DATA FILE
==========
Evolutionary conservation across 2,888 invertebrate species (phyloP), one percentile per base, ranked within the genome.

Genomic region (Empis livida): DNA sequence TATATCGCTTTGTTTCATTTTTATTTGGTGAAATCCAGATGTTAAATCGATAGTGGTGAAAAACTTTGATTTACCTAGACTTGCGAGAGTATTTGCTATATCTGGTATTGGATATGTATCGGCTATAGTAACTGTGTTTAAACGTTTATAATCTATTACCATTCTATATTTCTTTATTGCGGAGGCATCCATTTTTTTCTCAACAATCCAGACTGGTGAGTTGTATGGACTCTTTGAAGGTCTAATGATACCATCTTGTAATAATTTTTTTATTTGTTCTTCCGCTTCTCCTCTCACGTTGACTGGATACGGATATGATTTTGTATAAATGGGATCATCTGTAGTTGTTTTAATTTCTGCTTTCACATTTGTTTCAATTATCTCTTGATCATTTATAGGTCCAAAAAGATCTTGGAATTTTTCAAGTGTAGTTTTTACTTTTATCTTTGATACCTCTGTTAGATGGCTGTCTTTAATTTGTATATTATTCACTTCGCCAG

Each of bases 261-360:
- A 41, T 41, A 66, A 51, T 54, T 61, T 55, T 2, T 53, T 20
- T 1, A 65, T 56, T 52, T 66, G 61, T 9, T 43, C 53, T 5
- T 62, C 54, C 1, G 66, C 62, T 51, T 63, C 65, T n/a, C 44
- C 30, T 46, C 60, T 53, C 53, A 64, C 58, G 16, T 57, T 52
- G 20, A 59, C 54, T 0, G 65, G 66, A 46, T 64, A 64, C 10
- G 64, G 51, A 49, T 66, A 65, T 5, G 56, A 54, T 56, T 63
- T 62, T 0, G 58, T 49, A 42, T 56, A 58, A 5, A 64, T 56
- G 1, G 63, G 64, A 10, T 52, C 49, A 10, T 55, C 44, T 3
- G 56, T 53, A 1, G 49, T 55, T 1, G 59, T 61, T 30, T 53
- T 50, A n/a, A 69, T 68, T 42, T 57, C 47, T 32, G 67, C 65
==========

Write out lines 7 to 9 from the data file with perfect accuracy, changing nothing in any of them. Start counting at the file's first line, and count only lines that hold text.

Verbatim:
- C 30, T 46, C 60, T 53, C 53, A 64, C 58, G 16, T 57, T 52
- G 20, A 59, C 54, T 0, G 65, G 66, A 46, T 64, A 64, C 10
- G 64, G 51, A 49, T 66, A 65, T 5, G 56, A 54, T 56, T 63